But I also value being happy. I know, and can admit, that I was not the best employee as an attorney.
I had no skin in the game and, putting it bluntly, hated every minute of it.
So I painstakingly deliberated the benefits and drawbacks of going back to school. I did my best to imagine how I would feel in 30 years about getting this degree. I imagined how a career as as a therapist would intersect with other things I want in my life, like marriage and motherhood.
There was nothing certain about my decision to apply. There was nothing set in stone about accepting the offer to interview. There was nothing set in stone about putting down the deposit once I was accepted to the sole school to which I applied.
Then the day came I had to pay my tuition. I called my mom in a panic, telling her that I couldn’t pull the trigger and transfer an exorbitant amount of money from my bank account to the university.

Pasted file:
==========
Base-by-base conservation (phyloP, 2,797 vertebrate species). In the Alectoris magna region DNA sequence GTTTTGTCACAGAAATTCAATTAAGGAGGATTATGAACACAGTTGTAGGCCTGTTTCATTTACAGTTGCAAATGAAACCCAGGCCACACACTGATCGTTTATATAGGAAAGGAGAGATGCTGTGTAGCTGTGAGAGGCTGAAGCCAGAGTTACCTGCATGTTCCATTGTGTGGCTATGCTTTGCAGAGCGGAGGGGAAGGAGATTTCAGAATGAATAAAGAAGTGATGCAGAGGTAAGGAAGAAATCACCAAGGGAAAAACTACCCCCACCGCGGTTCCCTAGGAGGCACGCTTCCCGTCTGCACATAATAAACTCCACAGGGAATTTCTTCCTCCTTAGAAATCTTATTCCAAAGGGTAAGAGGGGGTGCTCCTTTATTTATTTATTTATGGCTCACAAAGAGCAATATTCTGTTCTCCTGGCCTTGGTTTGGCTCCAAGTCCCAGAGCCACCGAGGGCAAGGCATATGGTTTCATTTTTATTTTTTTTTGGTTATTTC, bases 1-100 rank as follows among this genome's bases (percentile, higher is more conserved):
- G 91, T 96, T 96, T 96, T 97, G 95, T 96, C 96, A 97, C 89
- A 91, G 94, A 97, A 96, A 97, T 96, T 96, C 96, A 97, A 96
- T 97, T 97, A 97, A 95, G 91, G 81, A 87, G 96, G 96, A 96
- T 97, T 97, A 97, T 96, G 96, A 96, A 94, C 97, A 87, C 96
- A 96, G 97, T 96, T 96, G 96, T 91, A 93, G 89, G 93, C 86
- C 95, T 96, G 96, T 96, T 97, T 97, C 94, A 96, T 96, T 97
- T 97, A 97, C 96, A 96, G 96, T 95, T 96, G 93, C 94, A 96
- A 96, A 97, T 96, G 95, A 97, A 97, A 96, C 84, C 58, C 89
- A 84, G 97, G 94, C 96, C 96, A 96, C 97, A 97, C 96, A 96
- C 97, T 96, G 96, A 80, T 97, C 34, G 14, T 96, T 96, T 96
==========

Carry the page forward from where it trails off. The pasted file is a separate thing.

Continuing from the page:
“I hear you,” she said. “So, if not school, what are you going to do? What other options do you have?”
I didn’t have a good answer. I felt out of options.
“Think about it this way,” my mom said. “You put a lot of things out into the world and many doors closed, but this one opened. What do you make of that?”
This resonated with me. Big time. I completed the tuition payment after this conversation.
Was I sure of that decision? No, because I didn’t, and still don’t, have a working magic 8 ball.
Life is an amalgam of choice and chance.
I thoughtfully made the choice to take a chance.
This is how I created myself. I brainstormed. I talked with others. I applied for jobs. There was nothing passive about any of these things. Nothing “just happened.”
I didn’t find myself. Rather, I created myself. It was not a life I envisioned from the outset. My path has not been linear, and I don’t expect it to be, despite sometimes hoping it were.
I imagine that my journey will continue to be punctuated with ups and downs, highs and lows, falls and skinned knees.
Every move I make is creating myself. Every step and misstep. Every turn and roadblock.
It’s all me.
How have you created yourself? What do you do to develop your sense of self? I’d love to hear your thoughts below!